Patrick Z. spotted this one, I found it quite amusing. Petzl use the image below on the left-hand side in their 2015 catalogue. The image on the right is one that I drew in the course of last year to illustrate attachment to a stem.

I liked the way the two almost form a sequence of motions…

One thing I would comment on in the Petzl image is that I feel it is a good idea for the secondary attachment to be higher up than depicted, as, if anything happened to the lanyard, such as being flipped over the top as consequence of dynamic movement of the stem, it could result in a nasty backward fall onto the stem – upsidedown.

Attachment to the stem should be as high as possible while still leaving sufficient distance to the cut, one of them should be choked and one should be cut-resistant. This to me would seem to be a reasonable level of safety.

I also thought it very kind of Petzl to promote our pulleySAVER. 😉

This is not a plug. Well, actually it is…

But I have to say it regardless:

I love XSREs. If that is not a geek confession, I do not know what is!

I mentioned Duck Tape and WD40 in an earlier blog post… well, these little beauties are in a similar league.

I have them all over the place, from key ring to kit bag, on access lines, on throw bags, through the top hole of ascenders to keep the line running fair into the cams – not to mention on my harness. I love the fact that they are true ovals and can accommodate a wide range of items on both sides, this means that I can store my pinto on it or to stash slings on the back of my harness. The key lock on the nose means you can easily push it through the mantle of a rigging line to attach it to a throw line to pass it up into the tree. The nose design also means that the gate locates positively and does not flop around. The oval shape allows you to reverse the karabiner if need be – or to opposite and oppose two XSREs.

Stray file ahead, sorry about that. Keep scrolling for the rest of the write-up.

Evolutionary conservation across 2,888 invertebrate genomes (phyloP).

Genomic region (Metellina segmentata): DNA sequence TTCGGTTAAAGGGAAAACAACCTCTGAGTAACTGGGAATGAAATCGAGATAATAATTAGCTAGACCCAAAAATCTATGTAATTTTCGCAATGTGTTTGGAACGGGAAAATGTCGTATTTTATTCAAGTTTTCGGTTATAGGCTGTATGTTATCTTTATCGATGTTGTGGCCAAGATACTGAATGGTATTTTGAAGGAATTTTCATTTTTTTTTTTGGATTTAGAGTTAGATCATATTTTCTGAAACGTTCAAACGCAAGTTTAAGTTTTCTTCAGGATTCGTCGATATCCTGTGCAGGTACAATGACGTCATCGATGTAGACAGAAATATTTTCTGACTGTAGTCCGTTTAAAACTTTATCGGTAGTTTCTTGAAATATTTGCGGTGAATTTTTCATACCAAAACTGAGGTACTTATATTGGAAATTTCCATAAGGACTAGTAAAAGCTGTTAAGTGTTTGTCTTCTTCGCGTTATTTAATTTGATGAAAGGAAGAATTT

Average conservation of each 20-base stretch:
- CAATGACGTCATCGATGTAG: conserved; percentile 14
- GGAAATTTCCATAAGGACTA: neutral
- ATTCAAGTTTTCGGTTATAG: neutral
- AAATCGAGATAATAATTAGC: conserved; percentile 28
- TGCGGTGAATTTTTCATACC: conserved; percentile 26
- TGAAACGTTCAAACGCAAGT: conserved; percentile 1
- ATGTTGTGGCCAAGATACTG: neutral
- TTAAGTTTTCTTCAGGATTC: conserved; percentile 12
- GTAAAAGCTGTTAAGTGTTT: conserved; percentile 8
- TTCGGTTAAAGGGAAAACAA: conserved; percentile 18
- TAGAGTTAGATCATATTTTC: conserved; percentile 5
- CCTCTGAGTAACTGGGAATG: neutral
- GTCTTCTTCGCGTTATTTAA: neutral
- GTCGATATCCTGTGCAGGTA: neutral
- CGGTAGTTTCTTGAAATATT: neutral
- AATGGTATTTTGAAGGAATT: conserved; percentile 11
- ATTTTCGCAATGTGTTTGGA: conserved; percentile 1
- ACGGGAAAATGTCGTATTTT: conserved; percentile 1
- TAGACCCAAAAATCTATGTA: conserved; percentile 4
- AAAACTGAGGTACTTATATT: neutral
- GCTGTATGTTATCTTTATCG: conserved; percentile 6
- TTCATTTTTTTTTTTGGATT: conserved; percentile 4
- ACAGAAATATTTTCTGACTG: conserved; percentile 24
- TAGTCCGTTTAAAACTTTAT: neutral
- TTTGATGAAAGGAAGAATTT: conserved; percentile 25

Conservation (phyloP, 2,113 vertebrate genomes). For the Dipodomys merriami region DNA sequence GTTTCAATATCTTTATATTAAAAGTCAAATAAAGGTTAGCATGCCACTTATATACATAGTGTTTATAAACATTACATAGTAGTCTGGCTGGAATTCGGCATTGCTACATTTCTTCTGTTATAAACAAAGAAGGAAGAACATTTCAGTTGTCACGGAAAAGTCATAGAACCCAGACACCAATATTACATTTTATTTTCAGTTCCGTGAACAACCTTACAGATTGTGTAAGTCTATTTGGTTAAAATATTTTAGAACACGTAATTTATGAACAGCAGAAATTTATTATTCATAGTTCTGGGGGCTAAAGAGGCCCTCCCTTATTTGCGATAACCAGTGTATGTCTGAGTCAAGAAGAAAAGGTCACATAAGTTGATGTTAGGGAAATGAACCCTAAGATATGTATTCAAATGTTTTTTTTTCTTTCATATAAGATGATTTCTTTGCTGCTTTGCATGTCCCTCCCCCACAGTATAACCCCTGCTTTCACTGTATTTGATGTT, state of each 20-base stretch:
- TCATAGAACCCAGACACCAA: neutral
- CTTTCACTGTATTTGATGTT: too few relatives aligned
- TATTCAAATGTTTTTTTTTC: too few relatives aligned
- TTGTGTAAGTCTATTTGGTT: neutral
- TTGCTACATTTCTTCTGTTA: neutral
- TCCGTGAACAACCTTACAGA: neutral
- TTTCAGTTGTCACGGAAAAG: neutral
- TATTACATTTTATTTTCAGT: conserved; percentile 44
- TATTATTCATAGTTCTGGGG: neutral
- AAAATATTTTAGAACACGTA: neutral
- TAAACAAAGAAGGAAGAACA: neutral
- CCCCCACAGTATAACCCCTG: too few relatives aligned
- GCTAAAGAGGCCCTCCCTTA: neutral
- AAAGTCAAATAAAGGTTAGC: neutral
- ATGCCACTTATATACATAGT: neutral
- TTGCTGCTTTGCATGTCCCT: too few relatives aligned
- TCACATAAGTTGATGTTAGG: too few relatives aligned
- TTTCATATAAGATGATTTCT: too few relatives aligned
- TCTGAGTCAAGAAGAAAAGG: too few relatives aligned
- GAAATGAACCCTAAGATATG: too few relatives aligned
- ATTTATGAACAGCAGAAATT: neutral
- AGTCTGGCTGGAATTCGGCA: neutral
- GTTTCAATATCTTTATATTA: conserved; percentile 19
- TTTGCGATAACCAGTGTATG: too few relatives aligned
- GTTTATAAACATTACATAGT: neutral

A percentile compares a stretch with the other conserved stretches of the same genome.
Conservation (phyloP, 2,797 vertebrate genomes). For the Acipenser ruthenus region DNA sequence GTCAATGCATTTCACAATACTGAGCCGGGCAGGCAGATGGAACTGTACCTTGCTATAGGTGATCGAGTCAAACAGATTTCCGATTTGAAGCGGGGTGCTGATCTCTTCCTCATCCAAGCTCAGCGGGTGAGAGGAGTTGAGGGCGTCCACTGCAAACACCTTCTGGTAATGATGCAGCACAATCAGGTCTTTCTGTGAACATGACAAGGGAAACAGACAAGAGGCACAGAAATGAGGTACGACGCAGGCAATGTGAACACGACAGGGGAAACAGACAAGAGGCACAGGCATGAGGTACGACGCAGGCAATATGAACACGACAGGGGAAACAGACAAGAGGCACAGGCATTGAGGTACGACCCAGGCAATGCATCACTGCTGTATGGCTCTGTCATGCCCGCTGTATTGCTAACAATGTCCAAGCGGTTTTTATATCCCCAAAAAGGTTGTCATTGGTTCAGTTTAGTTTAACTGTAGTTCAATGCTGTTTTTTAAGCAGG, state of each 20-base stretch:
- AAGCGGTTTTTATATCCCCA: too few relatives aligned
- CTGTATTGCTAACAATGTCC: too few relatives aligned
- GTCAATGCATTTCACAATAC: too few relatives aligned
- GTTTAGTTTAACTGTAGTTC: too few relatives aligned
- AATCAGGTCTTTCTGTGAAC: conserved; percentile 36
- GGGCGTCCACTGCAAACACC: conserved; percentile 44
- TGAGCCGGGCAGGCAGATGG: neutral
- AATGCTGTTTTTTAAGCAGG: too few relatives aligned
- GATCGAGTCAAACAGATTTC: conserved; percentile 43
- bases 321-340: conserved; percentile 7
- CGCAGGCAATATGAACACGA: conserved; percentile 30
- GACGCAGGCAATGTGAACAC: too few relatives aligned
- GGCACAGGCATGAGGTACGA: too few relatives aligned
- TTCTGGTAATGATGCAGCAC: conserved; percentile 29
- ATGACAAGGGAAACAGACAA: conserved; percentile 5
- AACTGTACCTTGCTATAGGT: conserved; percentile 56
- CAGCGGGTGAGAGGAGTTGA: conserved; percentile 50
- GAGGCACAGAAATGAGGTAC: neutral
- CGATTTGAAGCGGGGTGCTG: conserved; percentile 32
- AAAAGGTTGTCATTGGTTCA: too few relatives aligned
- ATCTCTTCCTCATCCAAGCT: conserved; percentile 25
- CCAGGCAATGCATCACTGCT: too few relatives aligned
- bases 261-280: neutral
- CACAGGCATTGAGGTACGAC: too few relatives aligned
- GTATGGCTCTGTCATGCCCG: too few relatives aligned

Some things you do not realize until you have them that you cannot imagine being without them anymore. The XSREs would definitely go on my list of those items.

Plug over, normal services will be resumed shortly.

Why the treemagineers blog?

Last year, as part of a web site re-vamp we integrated a blog into the structure of the treemagineers’ site – leaving open whether, and how much, we were going to actually use it.

220 post later and counting I think it is fair to say that it is being used, the posts encompassing a pretty wide, wild and eclectic range of things I found interesting, funny or sad, that annoyed me, made me angry or thoughtful, that  needed saying… or just spilled out of the top of my head.

The blog is frequented by a fair number of people, about 6’500 visitors per month, which is quite a bit of traffic. Whilst that is nice to know that it is being read, that in itself is not the key motivation for investing time and effort into the blog.

For me the treemagineers blog is a response to some of the superficialities that seem to have become a bit of a hallmark of social media and the way in which we use the web today – which seems a great pity. This in turn reminded me of a very interesting book written by Peter Lunenfeld, published by MIT Press, called “The Secret War Between Downloading and Uploading. Do not be put off by the rather martial title, Lunenfeld pulls no punches and gets right to the point… here is the MIT Press blurb on it: